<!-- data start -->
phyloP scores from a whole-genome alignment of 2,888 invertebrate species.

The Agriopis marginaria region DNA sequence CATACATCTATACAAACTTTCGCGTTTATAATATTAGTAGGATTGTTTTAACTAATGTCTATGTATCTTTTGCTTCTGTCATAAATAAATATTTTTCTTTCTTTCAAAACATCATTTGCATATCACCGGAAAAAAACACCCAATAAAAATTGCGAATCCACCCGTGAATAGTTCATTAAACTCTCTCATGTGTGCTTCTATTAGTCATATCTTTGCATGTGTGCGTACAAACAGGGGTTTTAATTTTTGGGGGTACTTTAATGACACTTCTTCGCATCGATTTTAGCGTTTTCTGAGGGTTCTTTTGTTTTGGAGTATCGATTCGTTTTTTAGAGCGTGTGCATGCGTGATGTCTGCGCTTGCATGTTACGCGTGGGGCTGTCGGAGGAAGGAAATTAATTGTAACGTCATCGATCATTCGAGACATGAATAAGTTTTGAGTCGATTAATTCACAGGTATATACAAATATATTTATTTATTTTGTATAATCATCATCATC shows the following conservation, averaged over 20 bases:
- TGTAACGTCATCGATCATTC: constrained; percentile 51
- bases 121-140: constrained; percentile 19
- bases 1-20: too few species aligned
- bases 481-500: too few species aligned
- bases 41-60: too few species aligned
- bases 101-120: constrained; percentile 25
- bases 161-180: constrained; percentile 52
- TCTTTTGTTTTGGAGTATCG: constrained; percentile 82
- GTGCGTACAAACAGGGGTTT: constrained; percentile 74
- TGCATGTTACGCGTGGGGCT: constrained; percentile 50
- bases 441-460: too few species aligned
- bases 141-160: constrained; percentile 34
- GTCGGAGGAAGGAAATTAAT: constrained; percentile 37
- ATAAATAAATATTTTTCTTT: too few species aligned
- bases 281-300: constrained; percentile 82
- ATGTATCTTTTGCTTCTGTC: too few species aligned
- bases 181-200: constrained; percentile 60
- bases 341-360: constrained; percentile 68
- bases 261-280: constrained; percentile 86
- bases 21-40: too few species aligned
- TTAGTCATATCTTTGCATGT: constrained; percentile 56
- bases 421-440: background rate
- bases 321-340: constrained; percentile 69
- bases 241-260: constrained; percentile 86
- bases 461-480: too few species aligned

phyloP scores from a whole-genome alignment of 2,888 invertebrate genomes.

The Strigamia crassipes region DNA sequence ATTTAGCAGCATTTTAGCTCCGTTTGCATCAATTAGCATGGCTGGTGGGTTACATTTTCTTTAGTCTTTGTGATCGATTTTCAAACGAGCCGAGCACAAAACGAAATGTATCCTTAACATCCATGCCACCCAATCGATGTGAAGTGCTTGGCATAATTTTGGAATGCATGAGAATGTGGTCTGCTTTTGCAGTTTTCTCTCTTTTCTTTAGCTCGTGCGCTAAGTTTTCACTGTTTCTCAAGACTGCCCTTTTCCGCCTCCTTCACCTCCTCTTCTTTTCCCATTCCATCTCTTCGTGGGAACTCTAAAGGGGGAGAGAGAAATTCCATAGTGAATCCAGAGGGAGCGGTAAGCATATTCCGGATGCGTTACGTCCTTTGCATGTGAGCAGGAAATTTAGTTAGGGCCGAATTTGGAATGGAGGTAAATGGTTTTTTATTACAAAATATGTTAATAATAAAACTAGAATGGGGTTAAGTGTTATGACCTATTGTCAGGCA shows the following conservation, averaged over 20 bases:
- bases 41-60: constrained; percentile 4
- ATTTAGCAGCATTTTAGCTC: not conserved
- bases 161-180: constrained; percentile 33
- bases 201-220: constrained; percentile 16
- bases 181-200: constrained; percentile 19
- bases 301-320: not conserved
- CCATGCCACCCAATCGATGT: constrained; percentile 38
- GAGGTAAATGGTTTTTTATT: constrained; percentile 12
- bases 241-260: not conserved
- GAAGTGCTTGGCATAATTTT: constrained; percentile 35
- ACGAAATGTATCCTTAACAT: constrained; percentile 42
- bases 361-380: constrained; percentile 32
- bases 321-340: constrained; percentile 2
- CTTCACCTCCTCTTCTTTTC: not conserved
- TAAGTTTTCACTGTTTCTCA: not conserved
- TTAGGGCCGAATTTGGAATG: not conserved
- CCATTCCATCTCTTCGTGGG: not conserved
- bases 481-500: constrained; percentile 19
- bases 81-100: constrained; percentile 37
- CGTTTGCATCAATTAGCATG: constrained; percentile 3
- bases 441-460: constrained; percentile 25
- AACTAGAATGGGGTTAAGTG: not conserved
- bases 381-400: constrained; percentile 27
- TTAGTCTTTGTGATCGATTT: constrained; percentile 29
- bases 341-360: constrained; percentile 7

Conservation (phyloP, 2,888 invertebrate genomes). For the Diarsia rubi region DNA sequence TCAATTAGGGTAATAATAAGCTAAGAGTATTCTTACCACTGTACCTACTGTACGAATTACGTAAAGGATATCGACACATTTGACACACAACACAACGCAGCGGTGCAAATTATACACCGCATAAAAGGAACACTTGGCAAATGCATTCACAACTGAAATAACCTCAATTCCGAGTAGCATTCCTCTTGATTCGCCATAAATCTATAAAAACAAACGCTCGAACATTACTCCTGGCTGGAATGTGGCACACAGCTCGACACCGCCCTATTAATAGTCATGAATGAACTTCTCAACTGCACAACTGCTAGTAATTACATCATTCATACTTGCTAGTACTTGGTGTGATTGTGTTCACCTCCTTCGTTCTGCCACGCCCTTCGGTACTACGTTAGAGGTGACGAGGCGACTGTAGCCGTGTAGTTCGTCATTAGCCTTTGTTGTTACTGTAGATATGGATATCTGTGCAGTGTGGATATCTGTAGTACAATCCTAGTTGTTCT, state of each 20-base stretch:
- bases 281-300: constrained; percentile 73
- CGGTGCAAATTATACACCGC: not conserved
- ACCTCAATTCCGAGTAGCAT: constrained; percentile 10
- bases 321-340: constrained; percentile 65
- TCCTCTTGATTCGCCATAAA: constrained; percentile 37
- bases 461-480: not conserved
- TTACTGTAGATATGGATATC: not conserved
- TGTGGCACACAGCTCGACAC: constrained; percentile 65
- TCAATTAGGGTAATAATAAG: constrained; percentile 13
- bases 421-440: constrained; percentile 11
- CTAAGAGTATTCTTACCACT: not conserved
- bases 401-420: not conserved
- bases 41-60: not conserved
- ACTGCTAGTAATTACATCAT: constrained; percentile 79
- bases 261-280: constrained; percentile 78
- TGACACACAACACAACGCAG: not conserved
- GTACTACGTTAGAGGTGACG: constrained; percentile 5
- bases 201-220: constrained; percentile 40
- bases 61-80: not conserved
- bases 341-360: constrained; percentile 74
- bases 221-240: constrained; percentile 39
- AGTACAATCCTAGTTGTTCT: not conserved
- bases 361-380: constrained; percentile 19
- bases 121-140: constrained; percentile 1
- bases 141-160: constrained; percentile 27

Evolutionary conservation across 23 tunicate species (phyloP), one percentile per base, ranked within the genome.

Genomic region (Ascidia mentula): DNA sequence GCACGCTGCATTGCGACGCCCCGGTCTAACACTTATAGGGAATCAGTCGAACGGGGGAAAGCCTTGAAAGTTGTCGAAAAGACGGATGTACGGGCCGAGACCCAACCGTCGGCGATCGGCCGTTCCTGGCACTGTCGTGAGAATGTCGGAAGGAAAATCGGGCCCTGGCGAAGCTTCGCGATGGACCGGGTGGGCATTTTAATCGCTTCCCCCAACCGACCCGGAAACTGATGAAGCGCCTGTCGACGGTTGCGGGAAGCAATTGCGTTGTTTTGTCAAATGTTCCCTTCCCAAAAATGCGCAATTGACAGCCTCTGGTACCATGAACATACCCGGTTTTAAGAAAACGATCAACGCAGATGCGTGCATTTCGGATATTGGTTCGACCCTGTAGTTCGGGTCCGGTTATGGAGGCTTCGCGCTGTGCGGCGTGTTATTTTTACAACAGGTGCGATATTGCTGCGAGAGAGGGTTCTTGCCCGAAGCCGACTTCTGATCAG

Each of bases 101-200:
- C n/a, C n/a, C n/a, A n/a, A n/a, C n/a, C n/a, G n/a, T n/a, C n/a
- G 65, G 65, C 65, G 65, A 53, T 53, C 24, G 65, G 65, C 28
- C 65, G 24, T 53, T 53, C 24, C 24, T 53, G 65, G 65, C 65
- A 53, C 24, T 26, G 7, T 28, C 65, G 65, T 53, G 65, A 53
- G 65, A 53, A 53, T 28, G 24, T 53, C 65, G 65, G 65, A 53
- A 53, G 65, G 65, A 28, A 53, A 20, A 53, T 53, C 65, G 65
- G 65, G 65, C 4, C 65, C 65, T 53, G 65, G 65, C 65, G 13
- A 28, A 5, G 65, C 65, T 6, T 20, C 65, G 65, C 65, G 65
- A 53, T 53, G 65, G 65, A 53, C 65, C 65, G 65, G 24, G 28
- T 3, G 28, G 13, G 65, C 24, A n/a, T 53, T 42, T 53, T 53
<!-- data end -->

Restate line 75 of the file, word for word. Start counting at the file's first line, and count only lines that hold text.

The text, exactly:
- bases 341-360: constrained; percentile 74